Freezing Point of Milk

Most recent answer: 10/22/2007

what is the melting point for milk
- Anonymous
This is a great question!

The exact freezing point of milk (also called the melting point) varies slightly according to the individual cow, the breed, the time of day / season that the milk is collected, the type of feed that the cow receives, etc. According to , the majority of cows produce milk with a natural freezing point of -0.5250 to -0.5650 °C, with an average of about -0.5400 C. When you think about all those factors I just listed, tho, this may seem like a surprisingly narrow range. And it is remarkably narrow. The reason is this...

Milk is produced by a part of the cow called the mammary gland. (All mammalian species use mammary glands to produce milk.) One of the ways that the mammary gland works is to produce milk with the same overall "osmotic pressure" as the animal’s blood has.* Osmotic pressure is basically a measure of how much stuff is dissolved in a liquid, which determines the liquid’s freezing point. Because of the important role of blood in the body, the body works very hard to keep its osmotic pressure at an ideal level, and that doesn’t vary much from animal to animal - all cows have basically the same physiological requirements for their blood.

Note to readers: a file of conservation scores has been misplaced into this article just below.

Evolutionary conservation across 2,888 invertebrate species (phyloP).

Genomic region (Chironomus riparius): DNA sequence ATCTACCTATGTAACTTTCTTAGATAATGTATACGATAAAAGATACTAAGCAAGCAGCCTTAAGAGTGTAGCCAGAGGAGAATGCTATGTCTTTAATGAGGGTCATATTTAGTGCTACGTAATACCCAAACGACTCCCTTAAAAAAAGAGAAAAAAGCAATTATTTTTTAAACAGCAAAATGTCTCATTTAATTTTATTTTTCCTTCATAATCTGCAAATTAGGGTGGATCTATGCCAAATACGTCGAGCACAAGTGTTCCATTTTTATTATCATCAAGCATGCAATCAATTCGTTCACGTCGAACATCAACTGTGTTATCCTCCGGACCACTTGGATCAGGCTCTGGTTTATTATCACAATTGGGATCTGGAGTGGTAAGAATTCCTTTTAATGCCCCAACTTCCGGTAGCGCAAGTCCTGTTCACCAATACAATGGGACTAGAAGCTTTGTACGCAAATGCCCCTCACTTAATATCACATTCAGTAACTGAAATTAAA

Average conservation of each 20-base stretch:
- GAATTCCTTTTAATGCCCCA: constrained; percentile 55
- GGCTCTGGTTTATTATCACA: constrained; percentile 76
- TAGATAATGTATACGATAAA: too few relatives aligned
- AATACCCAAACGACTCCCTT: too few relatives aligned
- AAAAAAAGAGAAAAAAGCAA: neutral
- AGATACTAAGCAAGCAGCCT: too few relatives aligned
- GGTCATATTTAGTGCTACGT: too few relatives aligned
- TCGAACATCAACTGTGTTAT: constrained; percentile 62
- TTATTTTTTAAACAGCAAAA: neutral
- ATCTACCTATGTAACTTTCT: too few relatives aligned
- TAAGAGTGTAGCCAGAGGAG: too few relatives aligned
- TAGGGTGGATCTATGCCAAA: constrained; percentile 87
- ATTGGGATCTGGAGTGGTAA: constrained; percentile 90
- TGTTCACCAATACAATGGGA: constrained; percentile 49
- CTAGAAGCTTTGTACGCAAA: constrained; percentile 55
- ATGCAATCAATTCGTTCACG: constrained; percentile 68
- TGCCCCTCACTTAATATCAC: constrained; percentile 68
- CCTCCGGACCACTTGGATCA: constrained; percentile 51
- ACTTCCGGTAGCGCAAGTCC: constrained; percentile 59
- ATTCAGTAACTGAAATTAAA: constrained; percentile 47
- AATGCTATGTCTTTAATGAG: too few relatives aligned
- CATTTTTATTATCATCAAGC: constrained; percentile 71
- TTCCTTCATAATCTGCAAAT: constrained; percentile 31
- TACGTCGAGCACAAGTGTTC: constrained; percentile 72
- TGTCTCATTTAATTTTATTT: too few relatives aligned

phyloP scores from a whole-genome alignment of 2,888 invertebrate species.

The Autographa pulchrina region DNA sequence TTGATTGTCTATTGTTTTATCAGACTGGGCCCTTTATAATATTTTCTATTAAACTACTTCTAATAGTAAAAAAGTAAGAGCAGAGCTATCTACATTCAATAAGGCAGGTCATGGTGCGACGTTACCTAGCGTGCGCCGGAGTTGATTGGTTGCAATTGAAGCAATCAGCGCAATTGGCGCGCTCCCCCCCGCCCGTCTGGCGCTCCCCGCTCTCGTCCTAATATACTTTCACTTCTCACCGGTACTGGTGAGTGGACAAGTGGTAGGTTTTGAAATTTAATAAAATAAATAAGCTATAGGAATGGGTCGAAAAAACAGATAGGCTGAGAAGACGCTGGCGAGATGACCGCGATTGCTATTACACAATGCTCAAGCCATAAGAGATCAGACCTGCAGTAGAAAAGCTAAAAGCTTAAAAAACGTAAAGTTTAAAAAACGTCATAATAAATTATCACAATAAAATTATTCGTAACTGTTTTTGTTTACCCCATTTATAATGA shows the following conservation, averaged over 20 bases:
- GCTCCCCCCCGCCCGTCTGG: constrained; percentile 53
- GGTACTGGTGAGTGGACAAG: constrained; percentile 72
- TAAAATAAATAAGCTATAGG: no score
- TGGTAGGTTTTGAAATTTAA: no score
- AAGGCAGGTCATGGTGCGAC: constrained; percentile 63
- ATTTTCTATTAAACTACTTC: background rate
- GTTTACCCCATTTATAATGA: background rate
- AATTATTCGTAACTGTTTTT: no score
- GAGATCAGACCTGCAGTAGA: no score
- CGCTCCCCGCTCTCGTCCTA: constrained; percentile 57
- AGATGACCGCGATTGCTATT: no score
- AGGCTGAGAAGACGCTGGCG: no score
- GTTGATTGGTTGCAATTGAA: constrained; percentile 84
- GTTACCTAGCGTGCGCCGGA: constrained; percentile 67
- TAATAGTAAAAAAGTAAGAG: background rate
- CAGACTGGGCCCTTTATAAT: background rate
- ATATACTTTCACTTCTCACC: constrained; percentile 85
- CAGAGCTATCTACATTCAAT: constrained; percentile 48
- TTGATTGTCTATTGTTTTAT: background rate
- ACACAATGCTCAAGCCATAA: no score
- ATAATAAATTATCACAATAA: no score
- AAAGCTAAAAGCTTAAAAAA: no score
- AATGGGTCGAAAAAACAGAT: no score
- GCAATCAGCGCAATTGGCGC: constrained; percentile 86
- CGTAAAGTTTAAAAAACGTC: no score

An interesting way that the freezing point of milk is used is to determine if milk is watered down - either intentionally by the producer or naturally as a result of the cow being unhealthy. The freezing point of pure water is exactly 0 °C. The more stuff you dissolve in the water, the lower the freezing point gets - this is called Freezing Point Depression. Milk that has been watered down contains more water and less solutes, so its freezing point is closer to 0 °C. Most milk processors will conclude that milk has been watered down if the freezing point is anywhere above -0.250 °C.


* Water flows naturally to establish equilibrium of osmotic pressure. That means that if two chambers are connected so that water can flow between them but solutes can’t, the water will naturally move so the osmotic pressure is the same on both sides. In a mammal, the blood vessels and the mammary glands are the two chambers - water can flow back and forth between them, but (most of) the stuff dissolved in the blood/milk can not. The water in milk comes directly from the cow’s blood.

(published on 10/22/2007)

Follow-Up #1: melting milk

Interesting response, thank you! I was wondering though, do the ingredients of milk melt at the same rate? Ie. even though milk is a solution of sugars and fats and water (and other stuff), do some parts, like the fat/cream for example, begin to melt earlier? In the same way drinking from the bottom of an ice slushy will leave you with a hunk of unflavoured ice after a bit, would you get a 'creamier' milk forming at the bottom of your container while everything else is still in the process of unfreezing?Thanks!
- Shaun (age 35)
JHB, GA, South Africa

Milk will be very similar to the slushy. The ice that forms is almost pure water, leaving the sugars, salts, and fats behind. You could make condensed milk by removing the ice crystals. My great grandfather used to make condensed liquor by removing ice crystals from it.

Mike W.

(published on 04/01/2020)

Follow-up on this answer